Made in dedication to my father.
My father, who had been suffering from depression for much of his life, recently committed suicide. Although we're still waiting on the toxicology report, this topic is related and one I'm very passionate about.
People who're prescribed medication for, say, a heart condition, are rarely if ever questioned or discouraged from taking it. This is because they know the person in question has a condition; something wrong with a part of their bodies that needs treatment. It's such a simple concept, not a big deal, until the sick organ in question happens to be the brain. Then, that person's treatment suddenly becomes worrying, a crutch, and of course, everyone's business.
I believe society is still very behind when it comes to this subject, and were they educated, more understanding and less judgmental, there are a lot of people who could still be alive today.
People being treated for mental illnesses, especially those who made the choice to seek help on their own, are doing absolutely the right thing. Unlike going in for stomach pain, a broken leg or diabetes, these people often do so under the scrutiny of society and even friends and family members. This just makes it harder and is a preventable aspect.
Common misconceptions about psychiatric medications:
"That stuff is a crutch! You just need to toughen up and bite the bullet! Be strong!"
FALSE. Mental illnesses have nothing to do with being strong or weak. They are sicknesses just as much as non-psychiatric disorders and often require medication.
"Pills aren't the way to go! Find a good counselor or therapist!"
Therapy can be a wonderful thing and is not something I would ever discourage, however, just as talking will not heal broken bones, counseling will not change chemical imbalances in the brain. Therapy can be helpful, but is by no means a replacement or cure for people who need medication.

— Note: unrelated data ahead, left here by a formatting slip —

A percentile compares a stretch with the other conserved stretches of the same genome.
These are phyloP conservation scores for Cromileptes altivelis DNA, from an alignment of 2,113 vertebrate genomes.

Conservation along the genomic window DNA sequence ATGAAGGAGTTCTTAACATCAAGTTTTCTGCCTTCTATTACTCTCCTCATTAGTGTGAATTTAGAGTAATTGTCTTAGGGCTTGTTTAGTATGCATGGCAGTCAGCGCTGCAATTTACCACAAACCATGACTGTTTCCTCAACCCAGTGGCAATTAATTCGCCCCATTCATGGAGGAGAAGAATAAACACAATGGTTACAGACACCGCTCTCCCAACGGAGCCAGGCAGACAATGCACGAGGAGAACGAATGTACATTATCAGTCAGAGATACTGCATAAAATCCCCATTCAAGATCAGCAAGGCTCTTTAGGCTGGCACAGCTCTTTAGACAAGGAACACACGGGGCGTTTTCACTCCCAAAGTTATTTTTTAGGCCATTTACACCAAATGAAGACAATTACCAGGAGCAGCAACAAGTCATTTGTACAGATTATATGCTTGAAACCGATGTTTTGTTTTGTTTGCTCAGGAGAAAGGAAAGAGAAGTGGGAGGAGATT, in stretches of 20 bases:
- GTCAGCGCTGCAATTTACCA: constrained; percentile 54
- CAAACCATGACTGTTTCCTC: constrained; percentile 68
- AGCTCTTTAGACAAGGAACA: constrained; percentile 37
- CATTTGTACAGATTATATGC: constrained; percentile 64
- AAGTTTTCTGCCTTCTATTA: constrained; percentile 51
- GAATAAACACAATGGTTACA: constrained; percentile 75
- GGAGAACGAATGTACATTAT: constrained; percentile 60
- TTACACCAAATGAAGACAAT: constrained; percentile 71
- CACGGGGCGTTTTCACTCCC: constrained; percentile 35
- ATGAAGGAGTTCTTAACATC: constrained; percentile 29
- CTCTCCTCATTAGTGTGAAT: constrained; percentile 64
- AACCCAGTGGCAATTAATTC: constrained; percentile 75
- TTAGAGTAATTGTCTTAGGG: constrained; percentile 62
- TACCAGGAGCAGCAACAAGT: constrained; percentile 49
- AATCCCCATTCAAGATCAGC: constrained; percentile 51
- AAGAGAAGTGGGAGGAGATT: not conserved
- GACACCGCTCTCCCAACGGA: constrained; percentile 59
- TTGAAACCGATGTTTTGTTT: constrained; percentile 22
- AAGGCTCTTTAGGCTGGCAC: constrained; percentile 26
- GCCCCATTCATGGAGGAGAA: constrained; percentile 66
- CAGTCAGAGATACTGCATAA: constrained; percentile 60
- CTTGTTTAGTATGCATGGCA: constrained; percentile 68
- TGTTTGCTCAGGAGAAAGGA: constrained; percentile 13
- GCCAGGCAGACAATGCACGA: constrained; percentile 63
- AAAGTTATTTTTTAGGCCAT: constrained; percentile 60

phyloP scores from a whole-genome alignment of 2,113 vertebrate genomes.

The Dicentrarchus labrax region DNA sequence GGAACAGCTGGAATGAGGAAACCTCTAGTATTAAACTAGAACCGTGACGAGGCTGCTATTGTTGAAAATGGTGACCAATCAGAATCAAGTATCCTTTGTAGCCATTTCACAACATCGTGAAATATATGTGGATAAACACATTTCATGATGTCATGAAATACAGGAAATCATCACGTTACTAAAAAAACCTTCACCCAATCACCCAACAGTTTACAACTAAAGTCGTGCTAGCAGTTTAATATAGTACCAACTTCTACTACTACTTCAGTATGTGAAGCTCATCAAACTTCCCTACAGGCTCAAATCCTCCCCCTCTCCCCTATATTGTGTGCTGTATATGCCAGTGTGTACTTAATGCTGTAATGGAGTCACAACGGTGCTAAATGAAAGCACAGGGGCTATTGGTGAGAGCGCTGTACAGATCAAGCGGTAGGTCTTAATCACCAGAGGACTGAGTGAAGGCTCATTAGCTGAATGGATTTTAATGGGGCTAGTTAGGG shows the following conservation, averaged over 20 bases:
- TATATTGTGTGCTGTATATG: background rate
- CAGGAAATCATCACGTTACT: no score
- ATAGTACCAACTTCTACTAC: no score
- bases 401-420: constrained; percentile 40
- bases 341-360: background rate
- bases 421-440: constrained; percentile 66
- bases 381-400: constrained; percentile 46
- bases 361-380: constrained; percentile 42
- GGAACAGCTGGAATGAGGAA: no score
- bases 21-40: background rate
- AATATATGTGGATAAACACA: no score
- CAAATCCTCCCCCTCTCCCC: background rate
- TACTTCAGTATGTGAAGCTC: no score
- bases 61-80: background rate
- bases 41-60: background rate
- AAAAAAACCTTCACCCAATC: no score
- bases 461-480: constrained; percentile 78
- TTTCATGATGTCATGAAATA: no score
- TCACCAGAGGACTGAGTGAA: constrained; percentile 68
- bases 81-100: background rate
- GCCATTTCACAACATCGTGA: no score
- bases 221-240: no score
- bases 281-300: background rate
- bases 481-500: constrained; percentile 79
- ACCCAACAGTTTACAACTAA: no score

"Taking that stuff will change who you are! You won't be the same person!"
If your medication causes any drastic/negative affects on your personality, it may not be the correct one for you. Our bodies all have a different chemistry and what may be right for one person may not for another. Most people have to try a few or even many different types before finding the one that works for them. This is not unique to psychiatric medications.
"You've been doing so much better lately! Maybe you can try to get off your meds now!"
This is not only untrue, but an incredibly dangerous and irresponsible thing to suggest if you are not that person's doctor. Just because someone feels better while on their medication, does not mean that their condition has gone away. Coming off it on their own without professional guidance can not only bring back their symptoms, but actually cause people to "crash" from doing this with devastating and tragic results.
The list goes on, but these are some of the most common ones.
I personally have been and will be on both psych and physical related medications for the rest of my life. I come from, for the most part, a very understanding and supportive environment, yet all of the above have still been attitudes I've had to deal with at some points in my life.
If you are suffering from a mental illness, do not be ashamed. Do not be afraid to get help, and do not let society's ignorance keep you from living the happy and healthy life you deserve.
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